WVU offers online music lessons to students statewide.
Aya Hobeika was nervous at first. Her posture was tense as she gripped her violin and glided her bow across the strings. Her focus had gravitated toward one thing: the person on the other side of her computer screen.
Hobeika is one of dozens of West Virginia students who have participated in virtual music lessons provided free of charge by the faculty in the strings department of West Virginia University’s School of Music. The lessons instantly connect high school students with WVU experts via video-conferencing programs like Skype and FaceTime.
Violin professor Mikylah McTeer, who taught Aya’s virtual lesson, brought the idea to WVU after learning about a similar program at the University of Texas. “We’re not as big of a state as Texas, but we do have far-flown panhandles, and to get from Charleston to Morgantown or Wheeling to Morgantown is an investment,” McTeer says. “We discovered we can have really fruitful musical interactions through teaching with technology.”
The lessons allow West Virginia high school students who play the violin, viola, cello, or bass to prepare for upcoming auditions with “expert insight,” McTeer says. Instructors spend 15 minutes with students, focusing on specific pieces of music for coveted auditions for groups like the All State Orchestra audition.
WVU piloted its virtual lessons last year at John Marshall High School in Glen Dale and Spring Mills High School in Martinsburg. The lessons were a hit, so instructors have since started offering the lessons to schools statewide.
“We have a real duty and passion as faculty of a land grant institution to be there for our students in the state. We really believe in that and are really committed to that,” McTeer says. She and her colleagues at WVU have been working to cultivate relationships with music instructors across the state to offer the lessons to as many students as possible.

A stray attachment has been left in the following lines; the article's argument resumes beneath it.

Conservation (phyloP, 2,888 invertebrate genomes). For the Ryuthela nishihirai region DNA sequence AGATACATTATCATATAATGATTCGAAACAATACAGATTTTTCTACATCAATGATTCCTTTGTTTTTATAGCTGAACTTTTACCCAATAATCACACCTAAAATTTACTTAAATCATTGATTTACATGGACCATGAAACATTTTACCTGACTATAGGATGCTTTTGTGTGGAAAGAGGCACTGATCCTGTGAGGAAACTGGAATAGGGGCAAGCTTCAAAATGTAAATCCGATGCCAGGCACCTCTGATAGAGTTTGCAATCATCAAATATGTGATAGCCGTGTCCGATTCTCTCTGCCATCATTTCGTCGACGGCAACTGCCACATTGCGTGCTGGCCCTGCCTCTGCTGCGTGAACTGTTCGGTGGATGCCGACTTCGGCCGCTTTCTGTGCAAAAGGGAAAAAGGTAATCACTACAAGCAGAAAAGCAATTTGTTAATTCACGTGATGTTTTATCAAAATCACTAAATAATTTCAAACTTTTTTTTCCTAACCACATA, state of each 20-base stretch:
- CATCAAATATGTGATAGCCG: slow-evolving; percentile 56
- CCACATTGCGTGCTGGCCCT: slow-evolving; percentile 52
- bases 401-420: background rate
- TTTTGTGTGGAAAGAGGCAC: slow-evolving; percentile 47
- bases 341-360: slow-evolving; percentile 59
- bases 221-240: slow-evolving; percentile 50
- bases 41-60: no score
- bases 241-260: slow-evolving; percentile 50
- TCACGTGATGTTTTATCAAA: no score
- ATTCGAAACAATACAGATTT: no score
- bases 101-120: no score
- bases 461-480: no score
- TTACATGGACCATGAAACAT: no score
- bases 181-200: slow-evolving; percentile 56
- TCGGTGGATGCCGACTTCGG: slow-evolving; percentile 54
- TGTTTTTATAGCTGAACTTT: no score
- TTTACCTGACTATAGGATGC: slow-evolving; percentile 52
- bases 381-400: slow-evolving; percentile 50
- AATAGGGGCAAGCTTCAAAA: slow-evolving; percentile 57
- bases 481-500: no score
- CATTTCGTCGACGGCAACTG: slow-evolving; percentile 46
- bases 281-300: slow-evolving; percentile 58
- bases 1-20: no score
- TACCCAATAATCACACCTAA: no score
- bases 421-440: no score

Hobeika, a junior at George Washington High School in Charleston, took advantage of the lessons at the recommendation of her orchestra teacher to help her prepare for a national symphony audition last spring. At first, she wasn’t sure what to expect. The private lessons she had previously taken throughout her seven years of playing had all been in person.
But not only was Hobeika accepted into the symphony, the 15-minute lesson with McTeer helped her grow as a player and put her at ease. “To be able to work with someone who is extremely well-known, a master of her craft, you still get the whole experience from it,” she says. “And even though it’s not an in-person thing where the sounds may be different, or she can’t actually move your posture for you, I think it makes you independent—to take advice from someone on a screen and be able to do it on your own.”
West Virginia high school students interested in taking virtual lessons with WVU faculty are encouraged to talk with their schools’ music teachers, who can contact the university’s School of Music to schedule.
written by CARLEE LAMMERS